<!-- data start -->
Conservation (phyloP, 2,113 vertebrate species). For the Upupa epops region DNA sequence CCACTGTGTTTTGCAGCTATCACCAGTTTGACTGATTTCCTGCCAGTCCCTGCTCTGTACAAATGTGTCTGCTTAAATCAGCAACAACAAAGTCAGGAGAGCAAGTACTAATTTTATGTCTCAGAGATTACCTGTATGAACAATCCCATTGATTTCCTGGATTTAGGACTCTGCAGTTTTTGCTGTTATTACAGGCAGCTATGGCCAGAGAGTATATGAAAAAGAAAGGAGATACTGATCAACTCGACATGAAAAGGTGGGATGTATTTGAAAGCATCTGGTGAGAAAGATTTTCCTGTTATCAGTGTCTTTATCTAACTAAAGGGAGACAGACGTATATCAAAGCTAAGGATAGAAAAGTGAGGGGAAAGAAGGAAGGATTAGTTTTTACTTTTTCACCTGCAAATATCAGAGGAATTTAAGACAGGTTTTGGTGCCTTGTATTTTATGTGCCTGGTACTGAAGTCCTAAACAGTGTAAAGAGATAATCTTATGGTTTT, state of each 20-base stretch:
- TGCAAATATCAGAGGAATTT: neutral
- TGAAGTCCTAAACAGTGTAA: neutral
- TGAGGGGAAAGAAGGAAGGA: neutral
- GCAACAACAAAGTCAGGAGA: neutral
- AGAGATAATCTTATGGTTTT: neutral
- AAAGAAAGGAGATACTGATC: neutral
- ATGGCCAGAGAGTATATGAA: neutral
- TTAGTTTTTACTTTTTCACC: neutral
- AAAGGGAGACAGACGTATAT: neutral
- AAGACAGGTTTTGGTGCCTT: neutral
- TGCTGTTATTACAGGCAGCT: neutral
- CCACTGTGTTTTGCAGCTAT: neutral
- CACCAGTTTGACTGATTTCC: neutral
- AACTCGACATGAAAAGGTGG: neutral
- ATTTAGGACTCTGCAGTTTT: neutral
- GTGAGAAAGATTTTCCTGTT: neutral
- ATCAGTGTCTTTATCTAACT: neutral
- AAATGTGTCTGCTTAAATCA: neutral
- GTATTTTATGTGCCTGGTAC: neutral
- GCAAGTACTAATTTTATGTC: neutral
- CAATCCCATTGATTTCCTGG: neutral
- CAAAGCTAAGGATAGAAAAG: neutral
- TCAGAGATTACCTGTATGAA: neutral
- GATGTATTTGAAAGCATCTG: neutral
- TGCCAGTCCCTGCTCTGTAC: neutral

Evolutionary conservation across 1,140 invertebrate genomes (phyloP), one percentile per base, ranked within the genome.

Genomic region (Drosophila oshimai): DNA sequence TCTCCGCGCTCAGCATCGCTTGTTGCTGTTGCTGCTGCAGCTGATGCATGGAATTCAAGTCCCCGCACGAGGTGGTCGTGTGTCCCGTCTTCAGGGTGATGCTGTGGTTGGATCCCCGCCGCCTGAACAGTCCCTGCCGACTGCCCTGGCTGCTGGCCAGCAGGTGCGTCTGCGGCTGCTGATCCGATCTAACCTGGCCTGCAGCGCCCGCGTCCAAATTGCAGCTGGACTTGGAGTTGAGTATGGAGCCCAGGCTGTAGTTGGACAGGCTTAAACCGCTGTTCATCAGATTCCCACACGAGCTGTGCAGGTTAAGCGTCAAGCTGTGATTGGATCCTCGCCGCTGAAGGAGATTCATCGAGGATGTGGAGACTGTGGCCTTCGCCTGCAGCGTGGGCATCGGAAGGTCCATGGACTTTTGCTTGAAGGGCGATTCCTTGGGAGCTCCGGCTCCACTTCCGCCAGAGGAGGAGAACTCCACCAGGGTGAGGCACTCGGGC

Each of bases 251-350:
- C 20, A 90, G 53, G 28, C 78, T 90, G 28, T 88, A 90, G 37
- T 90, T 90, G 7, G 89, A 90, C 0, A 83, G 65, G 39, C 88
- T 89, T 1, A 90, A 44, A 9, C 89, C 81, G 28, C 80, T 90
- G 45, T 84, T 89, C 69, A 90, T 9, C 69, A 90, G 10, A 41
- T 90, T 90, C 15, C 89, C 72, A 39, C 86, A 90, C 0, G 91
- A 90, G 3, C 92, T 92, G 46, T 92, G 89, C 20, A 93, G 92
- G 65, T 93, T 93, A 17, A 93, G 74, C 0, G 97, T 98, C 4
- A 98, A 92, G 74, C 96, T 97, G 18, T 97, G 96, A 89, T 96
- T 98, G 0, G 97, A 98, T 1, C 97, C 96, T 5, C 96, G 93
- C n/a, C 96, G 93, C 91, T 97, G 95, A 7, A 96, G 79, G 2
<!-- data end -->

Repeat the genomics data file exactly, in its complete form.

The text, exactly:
Conservation (phyloP, 2,113 vertebrate species). For the Upupa epops region DNA sequence CCACTGTGTTTTGCAGCTATCACCAGTTTGACTGATTTCCTGCCAGTCCCTGCTCTGTACAAATGTGTCTGCTTAAATCAGCAACAACAAAGTCAGGAGAGCAAGTACTAATTTTATGTCTCAGAGATTACCTGTATGAACAATCCCATTGATTTCCTGGATTTAGGACTCTGCAGTTTTTGCTGTTATTACAGGCAGCTATGGCCAGAGAGTATATGAAAAAGAAAGGAGATACTGATCAACTCGACATGAAAAGGTGGGATGTATTTGAAAGCATCTGGTGAGAAAGATTTTCCTGTTATCAGTGTCTTTATCTAACTAAAGGGAGACAGACGTATATCAAAGCTAAGGATAGAAAAGTGAGGGGAAAGAAGGAAGGATTAGTTTTTACTTTTTCACCTGCAAATATCAGAGGAATTTAAGACAGGTTTTGGTGCCTTGTATTTTATGTGCCTGGTACTGAAGTCCTAAACAGTGTAAAGAGATAATCTTATGGTTTT, state of each 20-base stretch:
- TGCAAATATCAGAGGAATTT: neutral
- TGAAGTCCTAAACAGTGTAA: neutral
- TGAGGGGAAAGAAGGAAGGA: neutral
- GCAACAACAAAGTCAGGAGA: neutral
- AGAGATAATCTTATGGTTTT: neutral
- AAAGAAAGGAGATACTGATC: neutral
- ATGGCCAGAGAGTATATGAA: neutral
- TTAGTTTTTACTTTTTCACC: neutral
- AAAGGGAGACAGACGTATAT: neutral
- AAGACAGGTTTTGGTGCCTT: neutral
- TGCTGTTATTACAGGCAGCT: neutral
- CCACTGTGTTTTGCAGCTAT: neutral
- CACCAGTTTGACTGATTTCC: neutral
- AACTCGACATGAAAAGGTGG: neutral
- ATTTAGGACTCTGCAGTTTT: neutral
- GTGAGAAAGATTTTCCTGTT: neutral
- ATCAGTGTCTTTATCTAACT: neutral
- AAATGTGTCTGCTTAAATCA: neutral
- GTATTTTATGTGCCTGGTAC: neutral
- GCAAGTACTAATTTTATGTC: neutral
- CAATCCCATTGATTTCCTGG: neutral
- CAAAGCTAAGGATAGAAAAG: neutral
- TCAGAGATTACCTGTATGAA: neutral
- GATGTATTTGAAAGCATCTG: neutral
- TGCCAGTCCCTGCTCTGTAC: neutral

Evolutionary conservation across 1,140 invertebrate genomes (phyloP), one percentile per base, ranked within the genome.

Genomic region (Drosophila oshimai): DNA sequence TCTCCGCGCTCAGCATCGCTTGTTGCTGTTGCTGCTGCAGCTGATGCATGGAATTCAAGTCCCCGCACGAGGTGGTCGTGTGTCCCGTCTTCAGGGTGATGCTGTGGTTGGATCCCCGCCGCCTGAACAGTCCCTGCCGACTGCCCTGGCTGCTGGCCAGCAGGTGCGTCTGCGGCTGCTGATCCGATCTAACCTGGCCTGCAGCGCCCGCGTCCAAATTGCAGCTGGACTTGGAGTTGAGTATGGAGCCCAGGCTGTAGTTGGACAGGCTTAAACCGCTGTTCATCAGATTCCCACACGAGCTGTGCAGGTTAAGCGTCAAGCTGTGATTGGATCCTCGCCGCTGAAGGAGATTCATCGAGGATGTGGAGACTGTGGCCTTCGCCTGCAGCGTGGGCATCGGAAGGTCCATGGACTTTTGCTTGAAGGGCGATTCCTTGGGAGCTCCGGCTCCACTTCCGCCAGAGGAGGAGAACTCCACCAGGGTGAGGCACTCGGGC

Each of bases 251-350:
- C 20, A 90, G 53, G 28, C 78, T 90, G 28, T 88, A 90, G 37
- T 90, T 90, G 7, G 89, A 90, C 0, A 83, G 65, G 39, C 88
- T 89, T 1, A 90, A 44, A 9, C 89, C 81, G 28, C 80, T 90
- G 45, T 84, T 89, C 69, A 90, T 9, C 69, A 90, G 10, A 41
- T 90, T 90, C 15, C 89, C 72, A 39, C 86, A 90, C 0, G 91
- A 90, G 3, C 92, T 92, G 46, T 92, G 89, C 20, A 93, G 92
- G 65, T 93, T 93, A 17, A 93, G 74, C 0, G 97, T 98, C 4
- A 98, A 92, G 74, C 96, T 97, G 18, T 97, G 96, A 89, T 96
- T 98, G 0, G 97, A 98, T 1, C 97, C 96, T 5, C 96, G 93
- C n/a, C 96, G 93, C 91, T 97, G 95, A 7, A 96, G 79, G 2